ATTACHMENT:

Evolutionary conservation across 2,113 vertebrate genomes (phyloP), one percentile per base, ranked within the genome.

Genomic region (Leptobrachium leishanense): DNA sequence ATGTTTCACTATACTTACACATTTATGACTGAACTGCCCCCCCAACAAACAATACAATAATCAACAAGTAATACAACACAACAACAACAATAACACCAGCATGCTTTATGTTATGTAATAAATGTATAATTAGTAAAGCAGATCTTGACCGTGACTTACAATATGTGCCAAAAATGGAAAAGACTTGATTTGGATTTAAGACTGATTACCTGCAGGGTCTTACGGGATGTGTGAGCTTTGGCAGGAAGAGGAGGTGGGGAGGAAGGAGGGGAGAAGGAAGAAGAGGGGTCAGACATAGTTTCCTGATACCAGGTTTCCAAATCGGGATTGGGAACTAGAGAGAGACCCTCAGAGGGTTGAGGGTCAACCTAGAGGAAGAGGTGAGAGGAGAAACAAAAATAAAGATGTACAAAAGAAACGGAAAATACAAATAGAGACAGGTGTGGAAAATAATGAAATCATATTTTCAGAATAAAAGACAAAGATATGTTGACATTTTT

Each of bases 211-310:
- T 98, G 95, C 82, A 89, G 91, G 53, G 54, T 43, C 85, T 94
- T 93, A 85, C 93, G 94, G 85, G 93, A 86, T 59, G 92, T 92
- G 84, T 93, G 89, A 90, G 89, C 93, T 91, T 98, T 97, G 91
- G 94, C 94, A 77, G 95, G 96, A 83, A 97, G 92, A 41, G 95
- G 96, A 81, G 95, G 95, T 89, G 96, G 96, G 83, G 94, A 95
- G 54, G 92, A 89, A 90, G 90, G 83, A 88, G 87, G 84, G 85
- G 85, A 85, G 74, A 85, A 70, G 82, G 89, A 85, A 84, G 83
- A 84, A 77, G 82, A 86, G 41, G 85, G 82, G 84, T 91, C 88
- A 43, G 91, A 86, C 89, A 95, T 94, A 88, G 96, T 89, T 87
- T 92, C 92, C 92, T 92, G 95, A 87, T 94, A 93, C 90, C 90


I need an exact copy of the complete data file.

Evolutionary conservation across 2,113 vertebrate genomes (phyloP), one percentile per base, ranked within the genome.

Genomic region (Leptobrachium leishanense): DNA sequence ATGTTTCACTATACTTACACATTTATGACTGAACTGCCCCCCCAACAAACAATACAATAATCAACAAGTAATACAACACAACAACAACAATAACACCAGCATGCTTTATGTTATGTAATAAATGTATAATTAGTAAAGCAGATCTTGACCGTGACTTACAATATGTGCCAAAAATGGAAAAGACTTGATTTGGATTTAAGACTGATTACCTGCAGGGTCTTACGGGATGTGTGAGCTTTGGCAGGAAGAGGAGGTGGGGAGGAAGGAGGGGAGAAGGAAGAAGAGGGGTCAGACATAGTTTCCTGATACCAGGTTTCCAAATCGGGATTGGGAACTAGAGAGAGACCCTCAGAGGGTTGAGGGTCAACCTAGAGGAAGAGGTGAGAGGAGAAACAAAAATAAAGATGTACAAAAGAAACGGAAAATACAAATAGAGACAGGTGTGGAAAATAATGAAATCATATTTTCAGAATAAAAGACAAAGATATGTTGACATTTTT

Each of bases 211-310:
- T 98, G 95, C 82, A 89, G 91, G 53, G 54, T 43, C 85, T 94
- T 93, A 85, C 93, G 94, G 85, G 93, A 86, T 59, G 92, T 92
- G 84, T 93, G 89, A 90, G 89, C 93, T 91, T 98, T 97, G 91
- G 94, C 94, A 77, G 95, G 96, A 83, A 97, G 92, A 41, G 95
- G 96, A 81, G 95, G 95, T 89, G 96, G 96, G 83, G 94, A 95
- G 54, G 92, A 89, A 90, G 90, G 83, A 88, G 87, G 84, G 85
- G 85, A 85, G 74, A 85, A 70, G 82, G 89, A 85, A 84, G 83
- A 84, A 77, G 82, A 86, G 41, G 85, G 82, G 84, T 91, C 88
- A 43, G 91, A 86, C 89, A 95, T 94, A 88, G 96, T 89, T 87
- T 92, C 92, C 92, T 92, G 95, A 87, T 94, A 93, C 90, C 90